Komatsu is installing third-party proximity detection systems across its underground mining equipment with the aim of reducing hazards faced by machinery operators.
Safety in underground mining has improved significantly in recent years, but hazards associated with workers interacting with mobile equipment still exist and continue to disproportionally contribute to severe injuries across the industry.
This was the case in 2021 at an underground coal mine in New South Wales. An investigation by the NSW Resources Regulator determined there were multiple factors that contributed to the incident, including a lack of effective communication and situational awareness, and that a proximity detection system (PDS) was not in use.
Regulators recommend PDS technology is fitted on underground mining equipment as it adds an important layer of engineered control that aims to lessen the risks for operators.
Following the publication of a report into the incident, Komatsu enhanced its position on the use of PDS technology in NSW coal mines, essentially adopting a similar approach to that of underground coal mining across Queensland.
“We had already been installing PDS technology on our shuttle cars, predominantly on the request of our Queensland based customers,” Komatsu’s business manager – mining and crushing – Australasia Matt Riley told Australian Mining.
Since December 2022, Komatsu has commenced engaging with NSW-based coal operators to integrate third-party PDS technology on its new or overhauled development machines.
“In essence, we have enhanced our approach towards the installation of PDS technology given the NSW Resources Regulator has endorsed its capability as a reasonably practicable safety control,” Riley said.
Influenced by a safety approach that includes a hierarchy of controls, with its emphasis on reducing risks in the workplace, Komatsu believes the role of PDS technology is useful in the promotion of safer work practices, in addition to traditional methods such as documented “no-go” zones.
“Komatsu has taken a stance to make PDS technology a default feature offered on all of our new machines and rebuilds in Australia,” Riley said.
PDS technology increases safety awareness and modifies worker behaviour, as it is an engineering control that effectively isolates operators from the hazard.
The hardwired interface of the PDS technology provides a series of inputs and outputs for development machines. In certain modes, for example when the park brakes are applied on the shuttle car, the PDS technology is not active, and personnel are allowed to enter either the ‘warning’ or ‘hazard’ zones as the machine is in a safe state for pedestrians to access.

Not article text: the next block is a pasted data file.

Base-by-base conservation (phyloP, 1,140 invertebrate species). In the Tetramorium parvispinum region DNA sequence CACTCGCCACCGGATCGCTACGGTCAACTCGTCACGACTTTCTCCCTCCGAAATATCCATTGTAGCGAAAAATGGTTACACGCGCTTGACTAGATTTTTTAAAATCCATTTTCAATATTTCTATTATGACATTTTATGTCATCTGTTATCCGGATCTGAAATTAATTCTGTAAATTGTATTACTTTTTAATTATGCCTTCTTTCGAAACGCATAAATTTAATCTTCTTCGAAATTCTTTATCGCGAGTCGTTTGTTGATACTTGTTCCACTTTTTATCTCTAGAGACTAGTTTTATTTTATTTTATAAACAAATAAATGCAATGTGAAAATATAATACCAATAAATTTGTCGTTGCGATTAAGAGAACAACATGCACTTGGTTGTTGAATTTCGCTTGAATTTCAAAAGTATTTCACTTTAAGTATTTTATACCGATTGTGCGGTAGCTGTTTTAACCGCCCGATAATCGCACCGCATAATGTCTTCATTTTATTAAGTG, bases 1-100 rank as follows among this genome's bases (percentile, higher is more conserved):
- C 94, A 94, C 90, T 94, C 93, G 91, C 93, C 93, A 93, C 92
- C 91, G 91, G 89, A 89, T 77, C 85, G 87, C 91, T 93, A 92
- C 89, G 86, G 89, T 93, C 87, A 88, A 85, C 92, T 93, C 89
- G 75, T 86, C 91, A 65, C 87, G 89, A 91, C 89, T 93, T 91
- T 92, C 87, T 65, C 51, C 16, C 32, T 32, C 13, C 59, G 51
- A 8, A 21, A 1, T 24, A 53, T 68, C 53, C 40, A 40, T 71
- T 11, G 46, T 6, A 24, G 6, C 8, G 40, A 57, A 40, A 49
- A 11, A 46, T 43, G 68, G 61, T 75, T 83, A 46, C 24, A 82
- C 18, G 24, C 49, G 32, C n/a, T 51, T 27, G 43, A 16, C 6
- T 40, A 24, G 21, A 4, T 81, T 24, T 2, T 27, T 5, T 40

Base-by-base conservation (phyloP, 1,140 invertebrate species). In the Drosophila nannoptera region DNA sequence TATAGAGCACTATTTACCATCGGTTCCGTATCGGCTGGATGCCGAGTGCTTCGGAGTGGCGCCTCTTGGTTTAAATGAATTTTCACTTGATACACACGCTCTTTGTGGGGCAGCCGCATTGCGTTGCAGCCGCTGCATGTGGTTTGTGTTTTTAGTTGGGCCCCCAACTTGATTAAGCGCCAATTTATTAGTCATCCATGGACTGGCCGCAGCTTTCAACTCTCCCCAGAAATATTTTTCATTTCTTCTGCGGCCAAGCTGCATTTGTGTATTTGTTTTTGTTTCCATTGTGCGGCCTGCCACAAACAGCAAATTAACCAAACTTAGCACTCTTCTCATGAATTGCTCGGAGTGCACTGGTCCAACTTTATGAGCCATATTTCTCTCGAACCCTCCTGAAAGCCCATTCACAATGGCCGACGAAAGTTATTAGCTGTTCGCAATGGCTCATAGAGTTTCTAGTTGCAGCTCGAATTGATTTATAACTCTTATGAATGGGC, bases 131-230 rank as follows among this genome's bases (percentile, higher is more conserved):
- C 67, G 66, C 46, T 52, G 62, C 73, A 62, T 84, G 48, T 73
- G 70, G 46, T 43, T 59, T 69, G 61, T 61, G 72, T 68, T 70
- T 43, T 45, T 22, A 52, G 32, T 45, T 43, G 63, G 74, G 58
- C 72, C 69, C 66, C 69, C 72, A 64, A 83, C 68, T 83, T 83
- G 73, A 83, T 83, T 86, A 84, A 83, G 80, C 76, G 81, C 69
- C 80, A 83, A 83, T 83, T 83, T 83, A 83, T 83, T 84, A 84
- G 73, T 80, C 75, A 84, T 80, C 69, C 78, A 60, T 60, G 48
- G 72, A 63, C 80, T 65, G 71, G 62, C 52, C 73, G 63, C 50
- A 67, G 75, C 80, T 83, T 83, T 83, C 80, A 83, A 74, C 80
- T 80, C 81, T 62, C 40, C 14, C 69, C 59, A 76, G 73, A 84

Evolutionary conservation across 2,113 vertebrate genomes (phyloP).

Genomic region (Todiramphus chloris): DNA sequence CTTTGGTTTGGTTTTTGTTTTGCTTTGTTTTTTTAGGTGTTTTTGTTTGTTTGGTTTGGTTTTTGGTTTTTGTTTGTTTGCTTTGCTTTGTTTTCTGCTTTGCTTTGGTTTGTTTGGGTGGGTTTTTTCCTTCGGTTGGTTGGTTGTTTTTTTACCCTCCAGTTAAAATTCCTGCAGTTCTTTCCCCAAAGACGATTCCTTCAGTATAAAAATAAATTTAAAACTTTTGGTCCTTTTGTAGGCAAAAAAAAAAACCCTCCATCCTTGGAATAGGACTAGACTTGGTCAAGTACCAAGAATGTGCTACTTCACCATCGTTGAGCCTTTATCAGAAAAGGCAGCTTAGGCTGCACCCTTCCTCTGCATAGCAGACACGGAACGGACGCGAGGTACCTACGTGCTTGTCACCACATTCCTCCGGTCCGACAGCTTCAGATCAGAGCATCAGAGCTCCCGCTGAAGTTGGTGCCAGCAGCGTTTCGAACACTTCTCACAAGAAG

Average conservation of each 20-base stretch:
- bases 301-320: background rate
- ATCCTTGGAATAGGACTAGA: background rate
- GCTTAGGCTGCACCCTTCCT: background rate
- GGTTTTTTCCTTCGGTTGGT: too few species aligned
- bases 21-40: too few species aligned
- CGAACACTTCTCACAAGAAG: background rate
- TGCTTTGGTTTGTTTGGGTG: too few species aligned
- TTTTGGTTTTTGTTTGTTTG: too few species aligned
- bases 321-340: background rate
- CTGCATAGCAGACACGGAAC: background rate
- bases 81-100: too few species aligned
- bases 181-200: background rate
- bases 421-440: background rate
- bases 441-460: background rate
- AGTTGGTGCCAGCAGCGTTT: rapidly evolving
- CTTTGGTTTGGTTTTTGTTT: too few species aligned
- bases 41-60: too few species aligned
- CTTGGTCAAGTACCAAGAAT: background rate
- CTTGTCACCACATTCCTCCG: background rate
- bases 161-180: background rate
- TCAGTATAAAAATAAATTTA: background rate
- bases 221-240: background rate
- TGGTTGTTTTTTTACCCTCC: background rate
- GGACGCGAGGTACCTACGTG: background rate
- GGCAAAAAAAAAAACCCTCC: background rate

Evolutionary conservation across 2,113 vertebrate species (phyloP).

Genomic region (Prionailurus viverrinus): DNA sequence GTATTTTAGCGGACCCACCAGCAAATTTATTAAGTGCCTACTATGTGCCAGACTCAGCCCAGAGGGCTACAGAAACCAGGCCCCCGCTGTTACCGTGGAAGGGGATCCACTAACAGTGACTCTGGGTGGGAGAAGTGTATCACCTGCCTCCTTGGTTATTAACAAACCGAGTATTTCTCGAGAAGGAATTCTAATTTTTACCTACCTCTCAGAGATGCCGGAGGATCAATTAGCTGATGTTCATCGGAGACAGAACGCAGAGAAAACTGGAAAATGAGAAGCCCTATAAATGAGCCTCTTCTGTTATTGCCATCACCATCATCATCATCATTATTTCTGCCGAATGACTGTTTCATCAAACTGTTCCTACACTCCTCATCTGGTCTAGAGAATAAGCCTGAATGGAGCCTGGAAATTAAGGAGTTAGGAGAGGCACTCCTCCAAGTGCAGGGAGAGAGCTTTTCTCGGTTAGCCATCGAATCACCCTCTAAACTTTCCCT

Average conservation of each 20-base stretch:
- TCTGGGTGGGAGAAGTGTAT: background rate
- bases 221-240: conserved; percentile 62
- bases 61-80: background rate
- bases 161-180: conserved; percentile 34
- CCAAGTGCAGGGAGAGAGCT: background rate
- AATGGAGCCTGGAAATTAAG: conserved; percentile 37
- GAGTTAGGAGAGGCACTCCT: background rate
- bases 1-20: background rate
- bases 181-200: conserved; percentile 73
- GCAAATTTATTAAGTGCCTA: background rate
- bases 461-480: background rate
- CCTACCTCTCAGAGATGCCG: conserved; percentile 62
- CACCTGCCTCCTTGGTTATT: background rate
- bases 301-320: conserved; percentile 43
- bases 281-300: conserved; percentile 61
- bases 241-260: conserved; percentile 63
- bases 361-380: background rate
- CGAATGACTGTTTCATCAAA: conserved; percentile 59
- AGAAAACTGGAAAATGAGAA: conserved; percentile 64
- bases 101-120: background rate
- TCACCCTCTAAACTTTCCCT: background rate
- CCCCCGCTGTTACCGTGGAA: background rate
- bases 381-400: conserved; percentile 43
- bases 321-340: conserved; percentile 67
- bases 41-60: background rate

The PDS technology only becomes active when the machine is entering a mobile state such as when the brakes are disengaged by the shuttle car operator.
“Komatsu doesn’t install its own proprietary PDS technology on development equipment – they are all third-party systems – so for PDS technology to work effectively there is a certain amount of mine infrastructure that is required, such as tags usually placed in cap lamps and carried by all personnel working underground,” Riley said.
“We’re undeniably committed to the implementation of PDS technology as a standard feature on all machines, but will work with the mine operators to ensure the best system is integrated for their organisation. .We are not aligned with any one system in particular”
All of Komatsu’s mining equipment is designed to work as a seamless system, providing maximum safety and productivity.
“Feedback Komatsu has received from current customers is that the installation of PDS technology changes behaviour – for instance, of shuttle car operators,” Riley said.
“When personnel move into a certain zone, near a shuttle car, the machine slows down, which in turn directly effects the efficiency of the machine’s driver, and in turn negatively impacts overall productivity.
“So, with PDS technology fitted, operators change their behaviour so as to not slow the machine down. This in turn keeps them safe from vehicle interactions.”
Komatsu has a long history of facilitating tailored solutions for its mining customers and has the ability to install third-party PDS technology, from multiple suppliers, across its Joy machinery range and other underground equipment.
“We want to ensure all our underground mining products offer the greatest level of safety, without compromising productivity, and we are willing to work closely alongside our customers to achieve this goal,” Riley said.